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Arrests: Bicycles

Volume 496: debated on Wednesday 9 September 2009

To ask the Secretary of State for Justice (1) how many people were (a) arrested, (b) charged with and (c) convicted of being under the influence of alcohol while in charge of a bicycle in (i) Test Valley Borough and (ii) Southampton in each of the last five years; (287760)

(2) how many people were (a) arrested for, (b) charged with and (c) convicted of being under the influence of illegal drugs while riding a bicycle on a public road in (i) Test Valley Borough and (ii) Southampton in each of the last five years.

I have been asked to reply.

The information requested on arrests is not collected centrally. The arrests collection held by the Home Office covers arrests for recorded crime (notifiable offences) only, broken down at a main offence group level, covering categories such as violence against the person and robbery. The alcohol related offences presented in the table are not notifiable offences and do not form part of the arrests collection.

Information showing the number of persons proceeded against at magistrates courts and found guilty at all courts for the offences “Pedal cyclist driving under the influence of drink or drugs” under section 30 of the 1988 Road Traffic Act and “Being drunk in charge of a carriage, horse, cattle or steam engine” under section 12 of the 1872 Licensing Act, in the Hampshire Police Force Area from 2003 to 2007 (latest available) can be viewed in the table.

Data for 2008 will be available in the autumn of 2009.

The Ministry of Justice do not centrally collect charging data; proceeded against information has been provided in lieu. Data are not collected centrally below police force area; therefore information relating to Test Valley borough and Southampton cannot be provided.

The statistics relate to persons for whom these offences were the principal offence for which they were dealt with. When a defendant has been found guilty of two or more offences the principal offence is the offence for which the heaviest penalty is imposed. Where the same disposal is imposed for two or more offences, the offence selected is the offence for which the statutory maximum penalty is the most severe.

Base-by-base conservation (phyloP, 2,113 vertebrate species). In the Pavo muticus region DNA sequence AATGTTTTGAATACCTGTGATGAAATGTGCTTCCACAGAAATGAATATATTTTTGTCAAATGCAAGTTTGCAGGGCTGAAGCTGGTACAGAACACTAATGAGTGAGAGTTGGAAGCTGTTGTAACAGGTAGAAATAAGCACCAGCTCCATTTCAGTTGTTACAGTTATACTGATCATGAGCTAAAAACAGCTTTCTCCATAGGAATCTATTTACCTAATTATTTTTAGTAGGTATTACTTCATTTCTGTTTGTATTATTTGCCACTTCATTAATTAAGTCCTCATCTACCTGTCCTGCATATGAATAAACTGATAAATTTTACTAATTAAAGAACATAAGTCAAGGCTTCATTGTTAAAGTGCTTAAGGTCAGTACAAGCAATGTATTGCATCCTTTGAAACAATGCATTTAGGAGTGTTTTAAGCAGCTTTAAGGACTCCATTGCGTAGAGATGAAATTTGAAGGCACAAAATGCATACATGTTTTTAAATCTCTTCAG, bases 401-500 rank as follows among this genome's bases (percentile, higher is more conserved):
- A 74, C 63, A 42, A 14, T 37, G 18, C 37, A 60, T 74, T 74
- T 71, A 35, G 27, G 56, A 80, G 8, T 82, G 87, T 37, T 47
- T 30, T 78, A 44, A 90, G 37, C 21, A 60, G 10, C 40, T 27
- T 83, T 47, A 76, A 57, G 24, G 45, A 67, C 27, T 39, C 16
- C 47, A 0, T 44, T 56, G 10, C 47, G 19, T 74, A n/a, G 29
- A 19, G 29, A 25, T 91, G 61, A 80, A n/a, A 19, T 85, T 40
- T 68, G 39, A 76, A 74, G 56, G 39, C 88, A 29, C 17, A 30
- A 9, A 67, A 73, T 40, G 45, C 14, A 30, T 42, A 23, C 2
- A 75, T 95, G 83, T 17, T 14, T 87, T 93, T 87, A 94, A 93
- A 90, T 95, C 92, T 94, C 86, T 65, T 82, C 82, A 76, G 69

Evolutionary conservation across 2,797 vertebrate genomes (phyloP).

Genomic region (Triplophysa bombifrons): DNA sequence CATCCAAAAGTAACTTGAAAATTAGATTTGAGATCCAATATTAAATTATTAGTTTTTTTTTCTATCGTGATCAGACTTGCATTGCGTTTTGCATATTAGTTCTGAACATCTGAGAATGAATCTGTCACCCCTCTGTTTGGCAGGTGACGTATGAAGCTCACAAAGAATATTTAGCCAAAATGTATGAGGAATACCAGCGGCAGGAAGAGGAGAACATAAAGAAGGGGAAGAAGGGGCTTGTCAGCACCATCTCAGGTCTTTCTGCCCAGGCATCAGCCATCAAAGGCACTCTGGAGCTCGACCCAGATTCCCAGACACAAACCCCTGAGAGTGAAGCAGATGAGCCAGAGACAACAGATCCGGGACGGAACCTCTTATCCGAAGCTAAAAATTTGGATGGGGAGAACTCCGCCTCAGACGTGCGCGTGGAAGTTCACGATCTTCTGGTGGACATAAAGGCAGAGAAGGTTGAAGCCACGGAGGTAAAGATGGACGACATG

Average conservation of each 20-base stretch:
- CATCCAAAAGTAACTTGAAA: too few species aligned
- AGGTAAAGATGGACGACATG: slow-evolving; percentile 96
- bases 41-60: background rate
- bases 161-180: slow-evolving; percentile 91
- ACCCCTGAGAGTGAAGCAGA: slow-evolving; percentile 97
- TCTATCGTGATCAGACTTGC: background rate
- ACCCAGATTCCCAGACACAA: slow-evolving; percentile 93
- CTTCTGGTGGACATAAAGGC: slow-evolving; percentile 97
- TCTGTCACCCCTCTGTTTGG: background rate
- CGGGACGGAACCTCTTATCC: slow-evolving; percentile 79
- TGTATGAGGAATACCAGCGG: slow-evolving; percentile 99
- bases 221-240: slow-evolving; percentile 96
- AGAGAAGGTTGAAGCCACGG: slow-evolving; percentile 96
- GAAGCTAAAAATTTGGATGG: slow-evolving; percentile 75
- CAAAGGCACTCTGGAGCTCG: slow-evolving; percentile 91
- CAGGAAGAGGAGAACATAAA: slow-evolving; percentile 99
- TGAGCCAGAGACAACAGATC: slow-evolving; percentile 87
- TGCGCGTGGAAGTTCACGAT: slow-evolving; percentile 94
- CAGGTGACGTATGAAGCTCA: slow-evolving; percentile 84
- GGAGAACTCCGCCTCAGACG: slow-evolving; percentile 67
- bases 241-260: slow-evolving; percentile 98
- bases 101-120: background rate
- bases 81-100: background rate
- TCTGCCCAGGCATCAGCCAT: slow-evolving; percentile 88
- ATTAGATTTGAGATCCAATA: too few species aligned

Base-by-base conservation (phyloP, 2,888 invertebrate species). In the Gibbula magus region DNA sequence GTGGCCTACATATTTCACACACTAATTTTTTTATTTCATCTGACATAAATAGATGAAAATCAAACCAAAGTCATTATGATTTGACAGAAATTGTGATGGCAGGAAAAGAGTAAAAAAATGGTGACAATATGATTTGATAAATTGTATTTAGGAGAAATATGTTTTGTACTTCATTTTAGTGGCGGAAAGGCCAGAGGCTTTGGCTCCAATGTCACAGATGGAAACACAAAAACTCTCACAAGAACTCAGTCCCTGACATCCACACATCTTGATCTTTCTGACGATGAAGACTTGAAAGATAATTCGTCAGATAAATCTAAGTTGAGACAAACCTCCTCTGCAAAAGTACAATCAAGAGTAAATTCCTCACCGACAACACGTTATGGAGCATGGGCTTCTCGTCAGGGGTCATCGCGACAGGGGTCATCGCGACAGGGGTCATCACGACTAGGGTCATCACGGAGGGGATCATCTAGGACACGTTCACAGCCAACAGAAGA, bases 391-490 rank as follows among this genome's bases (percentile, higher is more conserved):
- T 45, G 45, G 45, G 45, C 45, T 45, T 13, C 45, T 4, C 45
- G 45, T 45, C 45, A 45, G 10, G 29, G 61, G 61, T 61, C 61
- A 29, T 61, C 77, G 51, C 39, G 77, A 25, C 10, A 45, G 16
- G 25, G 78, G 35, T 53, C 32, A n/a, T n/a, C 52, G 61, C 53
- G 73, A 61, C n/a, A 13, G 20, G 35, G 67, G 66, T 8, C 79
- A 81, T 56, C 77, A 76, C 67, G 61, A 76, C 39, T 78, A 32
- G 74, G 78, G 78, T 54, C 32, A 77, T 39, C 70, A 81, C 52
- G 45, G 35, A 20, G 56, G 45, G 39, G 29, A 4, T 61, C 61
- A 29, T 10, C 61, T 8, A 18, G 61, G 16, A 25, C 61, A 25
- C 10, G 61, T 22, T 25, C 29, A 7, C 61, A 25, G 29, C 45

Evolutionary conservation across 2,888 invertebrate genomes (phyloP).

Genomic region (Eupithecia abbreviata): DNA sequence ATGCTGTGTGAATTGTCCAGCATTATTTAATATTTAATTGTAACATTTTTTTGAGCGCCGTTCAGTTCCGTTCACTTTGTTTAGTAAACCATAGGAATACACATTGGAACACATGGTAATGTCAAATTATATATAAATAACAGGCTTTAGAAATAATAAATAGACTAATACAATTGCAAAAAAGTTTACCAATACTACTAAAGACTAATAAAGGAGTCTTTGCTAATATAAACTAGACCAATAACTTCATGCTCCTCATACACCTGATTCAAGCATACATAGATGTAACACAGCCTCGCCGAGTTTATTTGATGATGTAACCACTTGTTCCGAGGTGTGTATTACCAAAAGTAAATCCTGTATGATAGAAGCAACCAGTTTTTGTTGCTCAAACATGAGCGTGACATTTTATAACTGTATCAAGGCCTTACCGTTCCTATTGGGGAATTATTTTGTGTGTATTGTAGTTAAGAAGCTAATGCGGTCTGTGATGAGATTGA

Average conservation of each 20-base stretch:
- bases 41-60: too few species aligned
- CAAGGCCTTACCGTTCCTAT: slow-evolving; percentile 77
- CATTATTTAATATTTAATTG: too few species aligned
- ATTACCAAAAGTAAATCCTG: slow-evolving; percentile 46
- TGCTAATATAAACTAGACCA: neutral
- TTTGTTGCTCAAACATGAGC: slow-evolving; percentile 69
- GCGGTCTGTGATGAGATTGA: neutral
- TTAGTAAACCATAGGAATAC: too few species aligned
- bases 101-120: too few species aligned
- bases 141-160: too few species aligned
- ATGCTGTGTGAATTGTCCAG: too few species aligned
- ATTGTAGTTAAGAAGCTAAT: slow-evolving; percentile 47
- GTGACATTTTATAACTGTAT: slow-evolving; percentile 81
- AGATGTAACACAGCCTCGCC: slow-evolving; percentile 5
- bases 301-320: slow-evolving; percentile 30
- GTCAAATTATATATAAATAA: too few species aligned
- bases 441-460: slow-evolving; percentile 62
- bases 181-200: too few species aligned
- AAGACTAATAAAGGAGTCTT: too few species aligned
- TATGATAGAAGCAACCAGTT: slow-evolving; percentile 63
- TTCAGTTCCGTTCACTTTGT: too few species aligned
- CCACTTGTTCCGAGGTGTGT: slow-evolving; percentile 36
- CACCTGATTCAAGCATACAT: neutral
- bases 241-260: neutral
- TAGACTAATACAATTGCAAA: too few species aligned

Number of persons proceeded against at magistrates courts and found guilty at all courts under the offences “Pedal cyclist driving under the influence of drink or drugs”1 (section 30 of the 1988 Road Traffic Act) and “Being drunk while in charge on any highway or other public place of any carriage2, horse, cattle or steam engine” (section 12 of the 1872 Licensing Act), in the Hampshire Police Force Area, 2003 to 20073,4

Statute

Section 30 1988 Road Traffic Act

Section 12 1872 Licensing Act

Proceeded against

2003

4

6

2004

3

1

2005

2

2006

3

1

2007

1

1

Found guilty

2003

3

3

2004

2

1

2005

2

2006

2

1

2007

1

1

1 The number of persons proceeded against and found guilty for driving under the influence of drinks or drugs cannot be separately identified under this statute.

2 A bicycle, whether ridden or pushed, is a carriage within the meaning of this offence. The number of persons proceeded against or found guilty of being drunk in charge of a carriage cannot be separated from those involving a horse, cattle or steam engine.

3 The statistics relate to persons for whom these offences were the principal offences for which they were dealt with. When a defendant has been found guilty of two or more offences the principal offence is the offence for which the heaviest penalty is imposed. Where the same disposal is imposed for two or more offences, the offence selected is the offence for which the statutory maximum penalty is the most severe.

4 Every effort is made to ensure that the figures presented are accurate and complete. However, it is important to note that these data have been extracted from large administrative data systems generated by the courts and police forces. As a consequence, care should be taken to ensure data collection processes and their inevitable limitations are taken into account when those data are used.

Source:

Evidence and Analysis Unit—Office for Criminal Justice Reform